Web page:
Please welcome Jana Richards, author, and Damon Greyson, hero, to Muse Monday on Discover... We love character interviews. You're going to want to buy the book and learn more. Okay, take it away Jana and Damon.
Damon Greyson: My sister was already here, and after my grandfather died and left a large three-story building in Masonville to me in his will, I wanted to turn it into something useful. It’s going to become a retreat for veterans with PTSD, a place of healing. I teamed up with my sister Blair and her new husband Garrett, who himself is a veteran. On the farm that Granddad left to Blair, we will incorporate equine therapy for the vets. They have four rescue horses now and my hope is that the retreat allows Blair to rescue more horses in the future, something she’s passionate about.
But mostly it’s about family. Now that my brother Ben and his family live here in Masonville too, I want to stay close. I steered clear of the idea of family for a long time, but now I realize I need my siblings.
JR: What did you think of Charlotte Saunders when you met her again for the first time in years?
DG: I thought she was beautiful, just like she was as a teenager when I had a huge crush on her. Maybe even more beautiful. But she’s changed.
JR: What do you mean?
DG: Charlotte is still kind and funny, but she’s far more cautious now, and less outgoing than she used to be. She seems…less than she used to be. It concerns me.
JR: Why does it concern you?
DG: Because when we were kids, Charlotte was so vivacious. She was up for any adventure and ready to take on the world. The woman I see now is far more subdued and anxious. She was going to travel the globe with Doctors Without Borders and make a difference in people’s lives. I’m sure she still makes a difference in people’s lives in her job as a nurse, but she never left her hometown. I know people change. They grow up and mature. But I have a gut feeling something happened to Charlotte to make that change.
JR: What do you think that was?
DG: I don’t think Charlotte would want me to speculate publicly about that.
JR: All right, fair enough. What about you? You say you had a huge crush on her as a teenager. Did you ever tell her how you felt about her?
DG: Hell, no. Charlotte was way out of my league. I was so shy and awkward and filled with shame back then that I could barely speak to her. I was happy she simply talked to me. Charlotte was always kind to me. She tried to draw me into conversations and included me in activities when I would have hidden away. And she defended me. Aside from my grandparents, no one had ever defended me before.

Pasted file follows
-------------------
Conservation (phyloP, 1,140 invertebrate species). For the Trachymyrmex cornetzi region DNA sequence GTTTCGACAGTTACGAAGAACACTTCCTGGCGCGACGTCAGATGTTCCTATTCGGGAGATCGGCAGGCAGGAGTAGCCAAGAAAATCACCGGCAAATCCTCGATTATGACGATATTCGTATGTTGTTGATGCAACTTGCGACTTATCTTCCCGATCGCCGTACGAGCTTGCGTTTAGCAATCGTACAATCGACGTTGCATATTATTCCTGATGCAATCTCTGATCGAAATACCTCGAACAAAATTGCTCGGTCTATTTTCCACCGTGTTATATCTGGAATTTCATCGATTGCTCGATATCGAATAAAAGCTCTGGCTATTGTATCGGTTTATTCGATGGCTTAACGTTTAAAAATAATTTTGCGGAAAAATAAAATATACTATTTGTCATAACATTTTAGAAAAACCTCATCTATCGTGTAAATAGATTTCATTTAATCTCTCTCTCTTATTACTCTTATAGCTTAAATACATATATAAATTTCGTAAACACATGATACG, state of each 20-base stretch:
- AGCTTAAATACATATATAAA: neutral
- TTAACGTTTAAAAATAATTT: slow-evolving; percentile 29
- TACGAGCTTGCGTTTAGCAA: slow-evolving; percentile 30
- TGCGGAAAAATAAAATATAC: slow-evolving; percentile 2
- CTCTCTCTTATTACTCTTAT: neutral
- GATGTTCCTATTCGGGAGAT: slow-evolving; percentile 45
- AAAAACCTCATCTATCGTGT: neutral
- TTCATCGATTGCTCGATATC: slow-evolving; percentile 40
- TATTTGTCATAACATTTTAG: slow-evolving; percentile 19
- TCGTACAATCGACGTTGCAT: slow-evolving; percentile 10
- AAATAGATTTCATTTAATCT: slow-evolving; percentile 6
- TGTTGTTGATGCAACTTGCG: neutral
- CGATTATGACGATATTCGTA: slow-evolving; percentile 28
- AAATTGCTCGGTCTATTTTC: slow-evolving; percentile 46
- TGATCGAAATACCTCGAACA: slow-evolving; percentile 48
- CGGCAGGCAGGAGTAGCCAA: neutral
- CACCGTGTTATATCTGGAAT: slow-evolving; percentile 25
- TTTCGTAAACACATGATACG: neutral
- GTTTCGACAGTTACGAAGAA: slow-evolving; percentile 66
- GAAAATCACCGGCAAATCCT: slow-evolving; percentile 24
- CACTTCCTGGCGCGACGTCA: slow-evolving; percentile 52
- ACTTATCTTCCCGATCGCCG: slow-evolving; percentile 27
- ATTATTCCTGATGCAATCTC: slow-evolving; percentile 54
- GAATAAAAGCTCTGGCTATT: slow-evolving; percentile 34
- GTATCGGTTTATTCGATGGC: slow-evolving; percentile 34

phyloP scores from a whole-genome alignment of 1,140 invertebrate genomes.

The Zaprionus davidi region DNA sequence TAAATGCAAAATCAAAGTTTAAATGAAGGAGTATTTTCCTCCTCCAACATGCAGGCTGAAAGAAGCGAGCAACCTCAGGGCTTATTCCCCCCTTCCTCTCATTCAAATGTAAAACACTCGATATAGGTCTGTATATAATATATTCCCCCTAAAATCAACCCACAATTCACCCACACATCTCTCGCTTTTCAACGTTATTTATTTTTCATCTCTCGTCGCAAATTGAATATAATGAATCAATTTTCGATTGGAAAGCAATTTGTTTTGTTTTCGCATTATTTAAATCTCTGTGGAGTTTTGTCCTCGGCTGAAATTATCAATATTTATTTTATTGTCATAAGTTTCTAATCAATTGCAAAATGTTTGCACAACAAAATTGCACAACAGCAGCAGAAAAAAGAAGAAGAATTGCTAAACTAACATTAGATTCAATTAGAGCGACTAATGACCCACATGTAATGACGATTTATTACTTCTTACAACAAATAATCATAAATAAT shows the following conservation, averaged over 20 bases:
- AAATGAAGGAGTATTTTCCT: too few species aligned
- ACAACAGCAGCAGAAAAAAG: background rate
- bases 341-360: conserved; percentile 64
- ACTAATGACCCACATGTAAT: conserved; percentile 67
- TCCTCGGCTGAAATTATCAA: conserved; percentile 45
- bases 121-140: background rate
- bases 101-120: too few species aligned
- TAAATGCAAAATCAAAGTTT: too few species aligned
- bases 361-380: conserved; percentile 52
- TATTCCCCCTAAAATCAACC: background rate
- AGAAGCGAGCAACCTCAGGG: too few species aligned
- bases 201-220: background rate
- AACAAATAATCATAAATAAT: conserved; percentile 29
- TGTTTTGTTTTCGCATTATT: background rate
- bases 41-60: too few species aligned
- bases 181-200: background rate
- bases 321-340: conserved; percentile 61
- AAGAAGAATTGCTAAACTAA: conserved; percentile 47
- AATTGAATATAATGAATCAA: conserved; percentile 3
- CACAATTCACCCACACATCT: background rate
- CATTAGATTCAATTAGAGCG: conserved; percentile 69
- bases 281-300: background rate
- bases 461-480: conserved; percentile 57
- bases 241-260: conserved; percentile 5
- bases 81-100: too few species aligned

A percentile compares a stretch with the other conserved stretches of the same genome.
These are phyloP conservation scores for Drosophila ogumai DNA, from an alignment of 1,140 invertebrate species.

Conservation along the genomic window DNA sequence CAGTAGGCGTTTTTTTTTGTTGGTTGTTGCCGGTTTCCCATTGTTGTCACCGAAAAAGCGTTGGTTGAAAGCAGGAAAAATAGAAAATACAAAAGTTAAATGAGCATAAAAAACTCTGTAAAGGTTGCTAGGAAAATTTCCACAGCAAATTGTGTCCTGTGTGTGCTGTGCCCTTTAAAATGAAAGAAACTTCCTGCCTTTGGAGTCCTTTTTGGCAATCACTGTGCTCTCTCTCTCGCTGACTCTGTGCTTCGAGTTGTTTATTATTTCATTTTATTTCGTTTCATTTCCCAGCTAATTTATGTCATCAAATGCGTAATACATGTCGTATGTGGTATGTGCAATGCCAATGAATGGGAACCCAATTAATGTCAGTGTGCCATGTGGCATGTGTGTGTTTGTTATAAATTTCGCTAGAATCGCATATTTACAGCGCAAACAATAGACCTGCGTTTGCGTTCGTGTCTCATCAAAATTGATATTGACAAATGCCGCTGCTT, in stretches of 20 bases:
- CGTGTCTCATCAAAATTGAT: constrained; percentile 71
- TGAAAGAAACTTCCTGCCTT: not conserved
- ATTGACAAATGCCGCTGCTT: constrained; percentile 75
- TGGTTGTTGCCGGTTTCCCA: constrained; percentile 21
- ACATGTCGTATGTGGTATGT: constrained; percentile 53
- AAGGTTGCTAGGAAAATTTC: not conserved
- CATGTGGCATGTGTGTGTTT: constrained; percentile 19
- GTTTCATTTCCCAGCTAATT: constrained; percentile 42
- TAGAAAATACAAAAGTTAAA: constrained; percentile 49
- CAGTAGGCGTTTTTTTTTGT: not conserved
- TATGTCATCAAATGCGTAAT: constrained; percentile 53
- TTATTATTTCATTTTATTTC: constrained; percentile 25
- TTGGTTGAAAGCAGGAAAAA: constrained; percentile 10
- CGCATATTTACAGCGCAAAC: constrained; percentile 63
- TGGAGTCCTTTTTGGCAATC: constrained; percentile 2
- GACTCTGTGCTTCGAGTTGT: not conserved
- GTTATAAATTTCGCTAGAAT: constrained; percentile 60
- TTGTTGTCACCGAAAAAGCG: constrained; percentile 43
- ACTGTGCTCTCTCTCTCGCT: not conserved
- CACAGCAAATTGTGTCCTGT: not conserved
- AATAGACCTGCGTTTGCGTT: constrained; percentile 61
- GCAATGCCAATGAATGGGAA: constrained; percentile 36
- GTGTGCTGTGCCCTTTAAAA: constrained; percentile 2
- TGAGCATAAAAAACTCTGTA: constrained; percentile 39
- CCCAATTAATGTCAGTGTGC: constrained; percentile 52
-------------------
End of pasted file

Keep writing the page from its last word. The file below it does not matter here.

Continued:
JR: Why do you say you were filled with shame?
DG: I’ve been open for several years about being sexually abused as a child. It wasn’t until I was in my twenties that I could speak about it. When I was a teenager, I felt so different, so isolated from other kids my age. When I finally stepped forward and got some help, I was shocked at the number of survivors there are out there. I went through a lot of therapy to get to where I am today.
JR: What do you want your relationship with Charlotte to be now that you’re both adults?
DG: (Damon hesitates before speaking.) I would like to be friends. I hope someday she’ll be able to confide in me.
JR: Is that all you want from Charlotte? Friendship?
DG: If that’s all she has to give me, it will have to be enough. (He stands up.) Are we finished? I’ve got things to do.
JR: Sure. We’re done for now. Maybe we can talk later?
DG: (Walks away.) Maybe.
JR: (Watches Damon walk away.) I doubt I’ll get him to talk much more about Charlotte.
STRONG ENOUGH, book 4 in the Masonville Small Town Romance Series
Blair stepped outside, leaving Charlotte and Damon alone in the kitchen. Charlotte looked everywhere but at him, appearing ill at ease. He was sure their kiss last night was the cause of her discomfort.
“How are you this morning, Charlotte?”
She shrugged. “I could use more coffee, but other than that, I’m good.”
“We’ll take a coffee break later.” He set his box on the table and moved closer to her, keeping his voice low. “I don’t regret our kiss last night for a minute, but I don’t want you to be uncomfortable around me, okay? I won’t say anything. It’s no one’s business but ours.”
She gave a slight nod. “Okay.”
“I would never hurt you, Charlotte.” His fingers itched to touch her, but he sensed it would be exactly the wrong thing to do right now.
For the first time, Charlotte lifted her eyes to his and met his gaze directly. Again, the image of the skittish colt came to mind. Last night, in a moment of high emotion, she’d let down her guard, and he’d experienced the passion that lay just under the surface of her control. He wanted that again, he realized. Again and again.
“How do you know I won’t hurt you?” she whispered.
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When Jana Richards read her first romance novel, she immediately knew two things: she had to commit the stories running through her head to paper, and they had to end with a happily ever after. She also knew she’d found what she was meant to do. Since then she’s never met a romance genre she didn’t like. She writes contemporary romance, romantic suspense, and historical romance set in World War Two, in lengths ranging from short story to full length novel. Just for fun, she throws in generous helpings of humor, and the occasional dash of the paranormal.
In her life away from writing, Jana is a mother to
two grown daughters, and a wife to her husband Warren. She enjoys golf, yoga,
movies, concerts, travel and reading, not necessarily in that order. She and
her husband live in Winnipeg, Canada. She loves to hear from readers and can be
reached through her website at www.janarichards.com
Social Media Links:
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